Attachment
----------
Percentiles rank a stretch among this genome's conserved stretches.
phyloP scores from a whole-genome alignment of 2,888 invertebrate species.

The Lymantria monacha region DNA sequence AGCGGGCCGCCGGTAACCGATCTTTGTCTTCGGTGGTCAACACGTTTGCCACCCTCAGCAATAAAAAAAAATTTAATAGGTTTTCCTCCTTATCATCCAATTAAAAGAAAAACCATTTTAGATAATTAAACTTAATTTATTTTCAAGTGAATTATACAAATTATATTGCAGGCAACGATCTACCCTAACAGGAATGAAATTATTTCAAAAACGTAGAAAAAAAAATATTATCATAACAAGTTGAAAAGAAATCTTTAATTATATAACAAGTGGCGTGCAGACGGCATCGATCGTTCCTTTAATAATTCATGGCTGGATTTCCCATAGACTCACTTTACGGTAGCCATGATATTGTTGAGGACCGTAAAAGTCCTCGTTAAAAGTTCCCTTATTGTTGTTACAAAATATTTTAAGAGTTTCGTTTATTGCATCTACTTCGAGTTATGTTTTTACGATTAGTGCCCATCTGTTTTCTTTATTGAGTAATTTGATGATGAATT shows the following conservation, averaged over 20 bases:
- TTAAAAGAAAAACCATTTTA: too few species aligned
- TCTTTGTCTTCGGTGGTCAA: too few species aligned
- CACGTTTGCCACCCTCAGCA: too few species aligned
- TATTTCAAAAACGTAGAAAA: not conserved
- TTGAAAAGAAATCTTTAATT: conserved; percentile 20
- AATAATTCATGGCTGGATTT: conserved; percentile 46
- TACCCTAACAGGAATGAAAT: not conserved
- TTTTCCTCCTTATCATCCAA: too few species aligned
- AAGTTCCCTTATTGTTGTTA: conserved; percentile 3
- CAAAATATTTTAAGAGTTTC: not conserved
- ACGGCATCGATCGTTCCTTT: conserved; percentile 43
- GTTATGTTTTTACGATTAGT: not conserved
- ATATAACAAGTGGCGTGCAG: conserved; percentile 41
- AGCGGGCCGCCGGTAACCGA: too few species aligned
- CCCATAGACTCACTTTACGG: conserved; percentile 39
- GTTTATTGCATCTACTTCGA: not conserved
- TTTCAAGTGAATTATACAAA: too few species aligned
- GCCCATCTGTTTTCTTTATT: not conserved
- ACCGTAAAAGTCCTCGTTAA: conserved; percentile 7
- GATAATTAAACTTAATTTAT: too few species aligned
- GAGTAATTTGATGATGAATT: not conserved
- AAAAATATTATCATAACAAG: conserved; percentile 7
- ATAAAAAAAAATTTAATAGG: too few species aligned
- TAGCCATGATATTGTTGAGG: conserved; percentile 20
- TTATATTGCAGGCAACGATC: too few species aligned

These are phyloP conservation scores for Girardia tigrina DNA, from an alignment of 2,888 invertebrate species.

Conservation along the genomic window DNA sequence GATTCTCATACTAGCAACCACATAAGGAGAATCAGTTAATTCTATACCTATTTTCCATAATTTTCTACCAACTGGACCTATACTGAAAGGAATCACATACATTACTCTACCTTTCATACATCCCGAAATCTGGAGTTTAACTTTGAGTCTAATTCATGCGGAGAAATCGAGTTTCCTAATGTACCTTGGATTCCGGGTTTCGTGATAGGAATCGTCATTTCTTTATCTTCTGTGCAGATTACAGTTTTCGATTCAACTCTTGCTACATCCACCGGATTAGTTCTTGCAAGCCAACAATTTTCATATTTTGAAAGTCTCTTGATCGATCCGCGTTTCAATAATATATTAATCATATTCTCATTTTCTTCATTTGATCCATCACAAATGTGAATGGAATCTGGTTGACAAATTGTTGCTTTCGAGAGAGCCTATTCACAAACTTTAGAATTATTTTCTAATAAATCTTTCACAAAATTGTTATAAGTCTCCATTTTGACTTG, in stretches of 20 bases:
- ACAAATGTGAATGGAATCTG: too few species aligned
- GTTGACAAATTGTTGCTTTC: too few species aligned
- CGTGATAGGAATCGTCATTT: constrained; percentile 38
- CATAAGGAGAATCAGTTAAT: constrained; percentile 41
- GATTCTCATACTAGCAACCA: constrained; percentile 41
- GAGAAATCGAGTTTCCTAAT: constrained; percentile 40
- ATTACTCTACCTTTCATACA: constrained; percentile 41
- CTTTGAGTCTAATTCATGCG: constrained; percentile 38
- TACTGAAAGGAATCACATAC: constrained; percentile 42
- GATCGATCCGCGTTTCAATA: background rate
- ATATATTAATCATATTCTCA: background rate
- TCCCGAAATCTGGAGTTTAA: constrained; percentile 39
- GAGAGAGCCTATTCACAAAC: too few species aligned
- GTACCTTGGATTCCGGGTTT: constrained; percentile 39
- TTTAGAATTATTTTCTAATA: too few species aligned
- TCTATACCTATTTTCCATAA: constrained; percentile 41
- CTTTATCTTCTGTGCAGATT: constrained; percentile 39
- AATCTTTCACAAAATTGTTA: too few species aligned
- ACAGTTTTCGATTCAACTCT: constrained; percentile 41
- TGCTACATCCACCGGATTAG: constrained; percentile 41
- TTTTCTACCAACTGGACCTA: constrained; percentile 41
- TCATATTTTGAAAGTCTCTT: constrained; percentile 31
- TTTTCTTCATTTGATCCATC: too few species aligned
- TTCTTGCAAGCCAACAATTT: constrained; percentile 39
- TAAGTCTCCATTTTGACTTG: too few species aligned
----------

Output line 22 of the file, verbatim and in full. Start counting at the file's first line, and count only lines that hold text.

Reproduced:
- ACCGTAAAAGTCCTCGTTAA: conserved; percentile 7